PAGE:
Earth Two is, by all accounts, the lynchpin of this mini-relaunch. Its cover features the biggest names that DC Comics has to offer, it crosses over into the (already-reviewed) World’s Finest, and it’s the all-action set up of a whole new universe. So, of course, we completely failed to review it until now. Consistently missing the boat on all the biggest pop-cultural happenings – that’s the Alex-Spencer.co.uk guarantee. Also, Bret’s comic shop failed, as comic shops so often do, to actually sell him the issue. But while they get the tiny gnome people that live behind the counter to piece it together pixel by pixel, here’s me doing my best Alan Moore and getting all grumpy about the industry.
World’s Finest. Now there’s a title that could just as easily refer to the dynamic duo of Tim Maytom and Alex Spencer as to Power Girl and the Huntress. Unfortunately, in this case, it mostly refers to the latter. Mostly.
Bret Canny steps up to the bat to lend a hand as we review Dial H #1, the Second Wave’s obligatory venture into Vertigo territory.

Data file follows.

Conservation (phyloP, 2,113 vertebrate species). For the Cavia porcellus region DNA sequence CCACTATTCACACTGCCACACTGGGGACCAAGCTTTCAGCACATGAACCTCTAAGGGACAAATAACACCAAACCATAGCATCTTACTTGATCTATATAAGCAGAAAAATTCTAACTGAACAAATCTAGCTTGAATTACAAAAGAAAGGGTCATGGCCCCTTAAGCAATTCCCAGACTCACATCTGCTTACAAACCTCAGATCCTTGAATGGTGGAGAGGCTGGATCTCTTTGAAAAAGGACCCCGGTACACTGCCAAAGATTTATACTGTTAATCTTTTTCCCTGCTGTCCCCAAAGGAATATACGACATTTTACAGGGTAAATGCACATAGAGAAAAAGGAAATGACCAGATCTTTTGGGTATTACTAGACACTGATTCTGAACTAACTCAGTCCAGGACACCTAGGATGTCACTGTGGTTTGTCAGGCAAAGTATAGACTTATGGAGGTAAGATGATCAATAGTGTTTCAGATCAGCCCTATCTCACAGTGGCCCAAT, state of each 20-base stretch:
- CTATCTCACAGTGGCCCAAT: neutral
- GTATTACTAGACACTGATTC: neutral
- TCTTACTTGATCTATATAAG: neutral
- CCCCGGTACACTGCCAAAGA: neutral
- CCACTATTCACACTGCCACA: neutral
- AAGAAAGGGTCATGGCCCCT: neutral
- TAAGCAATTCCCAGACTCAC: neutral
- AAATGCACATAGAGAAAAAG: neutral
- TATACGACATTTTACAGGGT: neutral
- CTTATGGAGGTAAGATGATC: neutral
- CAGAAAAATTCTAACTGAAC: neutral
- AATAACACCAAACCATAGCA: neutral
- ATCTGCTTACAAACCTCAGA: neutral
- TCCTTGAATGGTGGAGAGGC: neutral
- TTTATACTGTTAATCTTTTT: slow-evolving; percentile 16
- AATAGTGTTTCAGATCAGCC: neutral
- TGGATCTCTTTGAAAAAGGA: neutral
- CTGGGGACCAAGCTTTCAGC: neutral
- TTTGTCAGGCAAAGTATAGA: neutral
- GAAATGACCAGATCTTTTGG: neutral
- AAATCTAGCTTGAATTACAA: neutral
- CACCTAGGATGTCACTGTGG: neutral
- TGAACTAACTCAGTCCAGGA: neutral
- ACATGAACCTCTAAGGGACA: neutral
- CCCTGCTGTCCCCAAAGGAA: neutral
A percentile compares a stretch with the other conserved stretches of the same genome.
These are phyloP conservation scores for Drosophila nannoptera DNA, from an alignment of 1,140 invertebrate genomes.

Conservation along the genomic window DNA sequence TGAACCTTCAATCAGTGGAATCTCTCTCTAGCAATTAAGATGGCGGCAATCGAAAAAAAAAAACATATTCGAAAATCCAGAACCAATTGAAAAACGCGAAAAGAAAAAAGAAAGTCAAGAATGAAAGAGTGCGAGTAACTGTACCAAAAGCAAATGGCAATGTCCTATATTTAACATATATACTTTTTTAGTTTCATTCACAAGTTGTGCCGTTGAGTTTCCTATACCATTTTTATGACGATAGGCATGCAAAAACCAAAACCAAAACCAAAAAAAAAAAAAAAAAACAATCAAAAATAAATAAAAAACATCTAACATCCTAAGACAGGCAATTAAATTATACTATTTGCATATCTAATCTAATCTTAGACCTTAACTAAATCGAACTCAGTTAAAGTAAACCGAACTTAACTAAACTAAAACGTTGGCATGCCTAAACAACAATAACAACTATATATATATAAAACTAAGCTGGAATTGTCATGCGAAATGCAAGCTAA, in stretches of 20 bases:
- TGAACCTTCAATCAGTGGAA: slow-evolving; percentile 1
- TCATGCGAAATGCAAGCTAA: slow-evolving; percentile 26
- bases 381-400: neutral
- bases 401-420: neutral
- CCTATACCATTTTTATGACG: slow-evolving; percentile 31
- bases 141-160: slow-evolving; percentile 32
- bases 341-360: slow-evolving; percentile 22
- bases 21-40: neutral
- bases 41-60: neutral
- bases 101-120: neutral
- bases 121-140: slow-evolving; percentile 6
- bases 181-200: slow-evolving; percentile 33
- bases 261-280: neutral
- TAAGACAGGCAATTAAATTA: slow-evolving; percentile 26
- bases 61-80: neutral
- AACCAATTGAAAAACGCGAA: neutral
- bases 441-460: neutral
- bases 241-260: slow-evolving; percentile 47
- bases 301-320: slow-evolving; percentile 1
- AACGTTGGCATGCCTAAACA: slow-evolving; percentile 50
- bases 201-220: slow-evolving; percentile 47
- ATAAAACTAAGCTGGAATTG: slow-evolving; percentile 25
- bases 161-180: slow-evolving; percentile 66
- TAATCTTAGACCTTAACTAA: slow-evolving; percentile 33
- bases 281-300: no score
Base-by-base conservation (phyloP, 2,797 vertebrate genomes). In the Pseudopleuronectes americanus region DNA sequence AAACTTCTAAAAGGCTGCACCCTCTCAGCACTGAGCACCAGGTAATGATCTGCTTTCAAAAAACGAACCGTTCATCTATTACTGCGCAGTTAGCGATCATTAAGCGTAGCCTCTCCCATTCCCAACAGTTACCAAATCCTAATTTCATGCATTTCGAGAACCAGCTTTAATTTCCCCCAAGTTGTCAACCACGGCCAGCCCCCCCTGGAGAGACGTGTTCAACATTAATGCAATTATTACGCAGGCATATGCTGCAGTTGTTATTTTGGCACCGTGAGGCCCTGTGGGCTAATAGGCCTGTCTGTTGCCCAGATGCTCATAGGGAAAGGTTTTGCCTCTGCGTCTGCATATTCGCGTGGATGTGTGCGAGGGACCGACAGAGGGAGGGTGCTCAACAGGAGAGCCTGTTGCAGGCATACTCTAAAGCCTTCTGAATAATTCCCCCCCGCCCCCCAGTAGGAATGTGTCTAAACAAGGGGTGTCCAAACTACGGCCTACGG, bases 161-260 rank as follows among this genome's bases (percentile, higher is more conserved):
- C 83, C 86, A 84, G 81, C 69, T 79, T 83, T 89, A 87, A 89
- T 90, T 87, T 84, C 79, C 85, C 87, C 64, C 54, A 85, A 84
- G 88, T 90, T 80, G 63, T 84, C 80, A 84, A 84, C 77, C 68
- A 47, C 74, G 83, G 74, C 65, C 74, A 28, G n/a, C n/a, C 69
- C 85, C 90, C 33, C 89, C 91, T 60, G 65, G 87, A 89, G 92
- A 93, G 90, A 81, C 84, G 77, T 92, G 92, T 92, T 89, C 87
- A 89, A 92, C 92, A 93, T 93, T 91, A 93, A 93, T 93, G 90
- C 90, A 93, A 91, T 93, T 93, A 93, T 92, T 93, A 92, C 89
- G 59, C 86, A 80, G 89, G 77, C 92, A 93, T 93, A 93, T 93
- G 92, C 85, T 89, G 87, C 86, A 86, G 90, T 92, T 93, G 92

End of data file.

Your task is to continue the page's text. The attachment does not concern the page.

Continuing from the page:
…and we’re back. You might remember Project 52, in which I gathered an elite group – Tim ‘Tumbln’ Maytom, Bret ‘The Enigma’ Canny, and Michael ‘Special Guest Star’ Eckett – in order to review every single one of the 52 #1 issues DC released as it rebooted its entire universe. Now, switching out some of its less successful titles – farewell, dear OMAC – DC has launched six new #1s – G.I. Combat, Earth Two, World’s Finest, Dial H for Hero, The Ravagers and Batman Incorporated. So we thought we’d get the band back together and review the hell out of some comics, in a double-bill, Avengers-vs-X-Men style. It is, as comics publishers are so fond of saying, the perfect jumping on point. So join us for… G.I. Combat #1 Written by J.T. Krul and Justin Gray & Jimmy Palmiotti Art by Nick Olivietti and Dan Panosian Michael Reviews G.I. Combat #1 It was only upon Alex requesting that I review G.I. Combat for the second wave of Project 52 that I realised I’m not sure what G.I. stands for. And so I’ve gone in to reading G.I. Combat hoping to find the answer. Good idea? Well let’s get into it and find out. G.I. Combat #1 contains two stories, Krul and Olivietti’s ‘The War That Time Forgot’, in which the US army fights dinosaurs, and ‘The Unknown Soldier’, written by Gray and Palmiotti, with art from Panosian, about a scarred soldier of relentless malice, fuelled by revenge. ‘The War That Time Forgot’ goes by very quickly. After a very brief, rather bland character introduction, in which it’s established that one of our protagonists has a family and the other is his friend, we follow the US investigating an area of anomaly in North Korea. When they spot Pterodactyls, the grossly incompetent soldiers think it’s a good idea to shoot at the dinosaurs. This goes as well as one might imagine, leaving our not-so-gifted individuals stranded in the middle of a war between the North Korean army and dinosaurs. Luckily, whilst the dialogue isn’t to my liking, Ariel Ollivetti’s realistic artwork works well in a book filled with vehicles of destruction, giant Indosuchus [Indosuchi? – Plural Ed], Tyranosaurus Rex and Pterodactyls. His digital colouring might be jarring to those not used to it but it’s the best I’ve seen of his recent style. The characters’ faces are smooth and expressive and whilst previously his photo-referenced objects, like guns or backgrounds seemed to stick out from the figure work, they now blend together more. I find it hard to complain about anyone who draws a fighter jet tearing through a Pterodactyl, guts, intestines and blood spurting out the other side. ‘The Unknown Soldier’ is a standard origin story told through two narrative devices which don’t entirely mesh. We’re introduced to the Unknown Soldier as he ruthlessly and effectively kills Al-Qaeda soldiers, told through a US soldier’s letter home. A colonel then interviews the Unknown Soldier about his past, revealing his origins and the reason for his brutality. It functions similarly to a superhero origin and makes better use of its 14 pages than ‘The War That Time Forgot’, feeling more like a complete story. There’s a really nice touch of black humour at one point and a genuinely intriguing ending. Panosian’s art is kind of scratchy during moments of conflict but cleaner during flashbacks to a happier time in the Unknown Soldier’s life, making it quite effective. His action makes war chaotic but has few moments of depicted violence, often focusing more on the person shooting than who they’re shooting at. G.I. Combat #1 is a bit of a mixed bag, but there is something enjoyable there and it adds some diversity to the DC line whilst maintaining enough fantastical elements to stop it from feeling out of place. I still haven’t learnt what G.I. stands for though. I’m going with Gun Infested. FINAL GRADE: C+ Alex Reviews G.I. Combat #1 And it really is. From front cover – we’ll get to that in a moment – to back, G.I. Combat is guns, guns, guns. Manly men with gunly guns. Also, as my esteemed colleague pointed out, some dinosaurs. And then more guns. The cover is fairly lights on guns, though. FEATURING THE WAR THAT TIME FORGOT, it boasts, over images of the aforementioned dinosaurs crushing war machinery (hell yes). Tucked away in one corner, next to a scowly-faced bandaged marine, it adds ALSO: THE DARK AND VIOLENT WORLD OF THE UNKNOWN SOLDIER (ick). With those exclamations and its double feature , it’s could almost be a comic you found at the bottom of a bargain bin, printed on yellowing paper with a great big DRAWING THE LINE AT 25¢ sticker peeling off the front. The cover makes a promise – comics like your grandaddy read. Of the two stories, ‘The War That Time Forgot’ keeps this promise best. It plays its premise straight, keeping its men serious, musclebound, and with conveniently humanising families (and guns!), trading lumpen banter, and its dinos helicopter-chewingly lethal. Unlike my comrade, I’m not familiar with Olivietti’s art – however, it shines through that this it isn’t the work of an artist/inker/colourist team, but a single hand. Everything is given a hard black outline, but the details are delicately picked out within that, in subtly differing shades of naturalistic colour. It’s a little static, but all rather stunning – at least, as long as you’re looking where the art wants you to be. The fit between the painterly faces (and dinosaurs, which look like they’ve come to life from Mars Attacks-style trading cards) and the computer-generated everything else is awkward to say the least. Those guns, of which you see so many, helicopters and even scenery have all been amateurishly SketchUpped into life, their smooth textures pasted on top, behind and in the hands of the impressive figurework. It all reaches a horrible climax at, well, the climax […]